The term register plate, in the context of chimneys, refers to a plate, usually steel, set in the throat of the chimney, with the purpose of regulating the flow of air up the chimney.
If a stove is to make use of the flue above a fireplace then a register plate will be required. The register plate blanks off the chimney, usually just above the lintel, and, by allowing only the flue pipe from the stove to pass through it into the main body of the chimney, ensures that the chimneys’ pull is focused completely upon the flue gases from the stove.
The accepted wisdom today is that it is usually best to line a chimney, ( this will tend to reduce the risks of tar build up and the associated dangers ) but there are also occasions where a stove simply vents into the chimney above the register plate; we therefore make two formats of register plate, one for lined chimneys and one for unlined chimneys.
The unlined chimney requires a register plate that allows the flue pipe from the stove to pass through it and that also has a provision for the sweeping of the chimney.
A lined chimney will necessarily be swept through the flue pipe from the stove; its’ register plate, therefore, has no need for a sweeping hatch. Instead it has a collar to clamp the flue liner adapter in place; this arrangement aims to eliminate the need for a bottom support bracket for the liner – one less item in the shopping trolley.
We are in the process of refining our collar design; our present offering is as shown on the Stovesonline website -through whom we sell our plates. The new version, shown here, will come in the two most common sizes ( 5″ and 6″) .
Over the last 30 years we have installed more than a few stoves. The installation of a register plate is often a large part of the whole process and nearly always plays an important role in how good and secure the final installation turns out to be.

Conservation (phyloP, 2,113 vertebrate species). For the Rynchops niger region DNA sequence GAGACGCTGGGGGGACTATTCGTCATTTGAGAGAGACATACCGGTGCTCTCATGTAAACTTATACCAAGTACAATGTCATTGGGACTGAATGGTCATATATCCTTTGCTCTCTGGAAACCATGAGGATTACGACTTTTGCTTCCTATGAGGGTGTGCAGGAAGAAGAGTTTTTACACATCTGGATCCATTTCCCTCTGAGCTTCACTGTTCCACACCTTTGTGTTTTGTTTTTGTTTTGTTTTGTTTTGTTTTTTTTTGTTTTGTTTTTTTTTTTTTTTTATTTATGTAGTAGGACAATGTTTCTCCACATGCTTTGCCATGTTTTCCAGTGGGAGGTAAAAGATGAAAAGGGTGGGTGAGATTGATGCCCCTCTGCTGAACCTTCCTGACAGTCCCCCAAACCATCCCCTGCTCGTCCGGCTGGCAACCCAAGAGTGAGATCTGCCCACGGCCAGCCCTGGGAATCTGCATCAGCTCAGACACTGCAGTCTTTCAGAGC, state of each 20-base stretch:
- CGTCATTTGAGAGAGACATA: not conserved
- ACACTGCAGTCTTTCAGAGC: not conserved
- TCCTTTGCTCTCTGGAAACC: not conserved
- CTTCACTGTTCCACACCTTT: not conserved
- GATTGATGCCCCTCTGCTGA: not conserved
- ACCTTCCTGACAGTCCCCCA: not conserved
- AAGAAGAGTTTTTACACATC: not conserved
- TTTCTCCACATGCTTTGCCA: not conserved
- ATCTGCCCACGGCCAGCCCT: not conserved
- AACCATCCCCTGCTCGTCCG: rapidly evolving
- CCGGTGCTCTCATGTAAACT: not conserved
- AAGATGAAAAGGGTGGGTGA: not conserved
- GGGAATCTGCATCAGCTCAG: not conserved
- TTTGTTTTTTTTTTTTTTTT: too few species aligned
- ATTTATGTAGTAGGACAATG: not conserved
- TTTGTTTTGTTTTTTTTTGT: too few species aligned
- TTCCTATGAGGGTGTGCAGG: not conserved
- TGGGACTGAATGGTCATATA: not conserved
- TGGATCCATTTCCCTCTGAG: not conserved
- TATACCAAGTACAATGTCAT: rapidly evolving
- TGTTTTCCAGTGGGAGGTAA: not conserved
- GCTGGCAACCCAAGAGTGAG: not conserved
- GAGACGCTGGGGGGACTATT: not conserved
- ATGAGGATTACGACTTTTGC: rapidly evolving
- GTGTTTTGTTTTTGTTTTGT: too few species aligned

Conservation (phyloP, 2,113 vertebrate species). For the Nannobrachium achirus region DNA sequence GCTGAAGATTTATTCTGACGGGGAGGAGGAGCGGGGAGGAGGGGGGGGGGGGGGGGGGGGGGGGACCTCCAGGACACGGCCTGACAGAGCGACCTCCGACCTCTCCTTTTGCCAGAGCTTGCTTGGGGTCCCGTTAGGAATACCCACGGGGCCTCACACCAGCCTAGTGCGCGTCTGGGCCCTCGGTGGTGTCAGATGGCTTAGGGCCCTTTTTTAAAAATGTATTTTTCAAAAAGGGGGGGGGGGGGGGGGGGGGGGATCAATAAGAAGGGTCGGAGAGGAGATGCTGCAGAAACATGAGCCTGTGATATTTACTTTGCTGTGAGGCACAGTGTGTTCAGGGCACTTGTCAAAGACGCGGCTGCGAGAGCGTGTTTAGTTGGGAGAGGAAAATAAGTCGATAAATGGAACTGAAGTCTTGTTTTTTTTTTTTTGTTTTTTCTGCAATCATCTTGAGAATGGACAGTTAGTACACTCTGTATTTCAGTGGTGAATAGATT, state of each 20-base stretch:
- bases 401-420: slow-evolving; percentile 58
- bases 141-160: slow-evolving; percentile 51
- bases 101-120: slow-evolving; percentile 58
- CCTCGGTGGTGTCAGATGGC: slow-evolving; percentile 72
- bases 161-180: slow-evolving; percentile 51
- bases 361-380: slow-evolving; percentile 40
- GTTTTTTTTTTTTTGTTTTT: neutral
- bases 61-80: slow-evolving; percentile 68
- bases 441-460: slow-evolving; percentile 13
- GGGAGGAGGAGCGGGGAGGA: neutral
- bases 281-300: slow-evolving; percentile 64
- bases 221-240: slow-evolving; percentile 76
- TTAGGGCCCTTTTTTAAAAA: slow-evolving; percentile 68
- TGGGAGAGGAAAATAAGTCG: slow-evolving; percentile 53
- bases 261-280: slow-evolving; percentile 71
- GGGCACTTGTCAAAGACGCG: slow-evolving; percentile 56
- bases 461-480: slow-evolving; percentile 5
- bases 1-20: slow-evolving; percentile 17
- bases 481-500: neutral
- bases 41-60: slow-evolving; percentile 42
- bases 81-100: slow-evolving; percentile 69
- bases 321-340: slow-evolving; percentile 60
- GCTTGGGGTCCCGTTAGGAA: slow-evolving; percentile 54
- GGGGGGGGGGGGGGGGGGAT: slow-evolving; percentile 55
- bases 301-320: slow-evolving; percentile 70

When we first got involved with stove fittings our register plates used to be cut out with angle grinders on site – which would produce magnificent storms of sparks, dust and decibels – and would then be supported upon angle iron frameworks, welded up on site and set into the chimney, usually with Herculean efforts and often as an accompaniment to the unfortunate customers evening meal.
As time went on we began to refine these enthusiastic methods, allowing ourselves such luxuries as measuring up accurately for the plates beforehand and cutting them out in the workshop; the angle iron frameworks were very time consuming and we gradually moved away from them towards the use of tabs welded to the plates where ever one wanted to make the fixing. This also was not a very streamlined operation and entailed welding on site but was nonetheless an effective solution to the practical problem of ensuring that the fixings went into sound masonry – in a chimney there are often areas of dead or depleted mortar, cracked or eroded masonry, and irregularities of surface which provide no purchase at all for a screw fixing.
Eventually the idea of making these tabs removable began to exercise the little grey cells.The result, shown below, (the small stamped cube is a size reference and is around 25mm across its’ faces)
has (to my mind) the considerable benefit that the register plate is also restrained against upward forces, such as the exertions of the fitter and the sweep and also any pull that the liner might exert either during the fitting or subsequently, when in use. This system allows the fitter to locate the clips wherever there is a sound fixing point. They are also physically easy to use: you merely slide them onto the edges of the plate before you lift it into the chimney and then move them in and out of the desired positions, with the plate still in place if preferred, for the purposes of marking, drilling, plugging and screwing.
The clips (and soon the collars as well) are available through the shop section of this site. Our register plates, to whatever size and shape you require, are available through the Stovesonline website – where you will find both good online information and advice on all matters pertaining to solid fuel stoves as well as reliable and prompt individual attention.
Coming soon; a new version of these clips which will, hopefully, be not only better but also cheaper.